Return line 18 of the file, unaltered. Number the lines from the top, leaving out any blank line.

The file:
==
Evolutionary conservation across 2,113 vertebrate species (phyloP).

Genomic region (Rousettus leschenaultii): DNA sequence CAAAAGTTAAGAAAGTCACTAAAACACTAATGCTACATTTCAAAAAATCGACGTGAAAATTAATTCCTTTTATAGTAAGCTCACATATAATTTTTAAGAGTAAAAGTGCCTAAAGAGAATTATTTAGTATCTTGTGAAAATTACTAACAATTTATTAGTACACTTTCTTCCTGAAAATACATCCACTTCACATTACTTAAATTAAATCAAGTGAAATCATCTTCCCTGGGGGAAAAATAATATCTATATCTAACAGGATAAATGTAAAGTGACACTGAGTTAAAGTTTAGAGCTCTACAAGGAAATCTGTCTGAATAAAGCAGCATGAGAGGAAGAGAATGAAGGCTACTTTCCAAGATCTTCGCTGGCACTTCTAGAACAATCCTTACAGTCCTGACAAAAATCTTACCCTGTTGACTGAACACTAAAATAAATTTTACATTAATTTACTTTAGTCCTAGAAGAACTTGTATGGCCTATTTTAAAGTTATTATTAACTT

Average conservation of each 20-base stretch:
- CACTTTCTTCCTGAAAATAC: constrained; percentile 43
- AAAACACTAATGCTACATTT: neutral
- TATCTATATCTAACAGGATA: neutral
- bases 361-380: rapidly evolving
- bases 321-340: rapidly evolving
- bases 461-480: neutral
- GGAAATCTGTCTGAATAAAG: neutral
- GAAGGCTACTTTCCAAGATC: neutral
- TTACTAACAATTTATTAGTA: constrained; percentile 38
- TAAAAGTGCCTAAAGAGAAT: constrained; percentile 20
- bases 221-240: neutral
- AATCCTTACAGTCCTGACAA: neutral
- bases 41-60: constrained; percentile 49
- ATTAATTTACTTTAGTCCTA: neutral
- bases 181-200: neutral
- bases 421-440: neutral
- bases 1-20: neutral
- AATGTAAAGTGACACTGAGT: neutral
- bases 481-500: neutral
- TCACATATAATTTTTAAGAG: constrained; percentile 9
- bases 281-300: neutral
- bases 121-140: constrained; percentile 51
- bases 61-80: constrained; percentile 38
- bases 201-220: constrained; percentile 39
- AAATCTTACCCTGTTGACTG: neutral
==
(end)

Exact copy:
- bases 181-200: neutral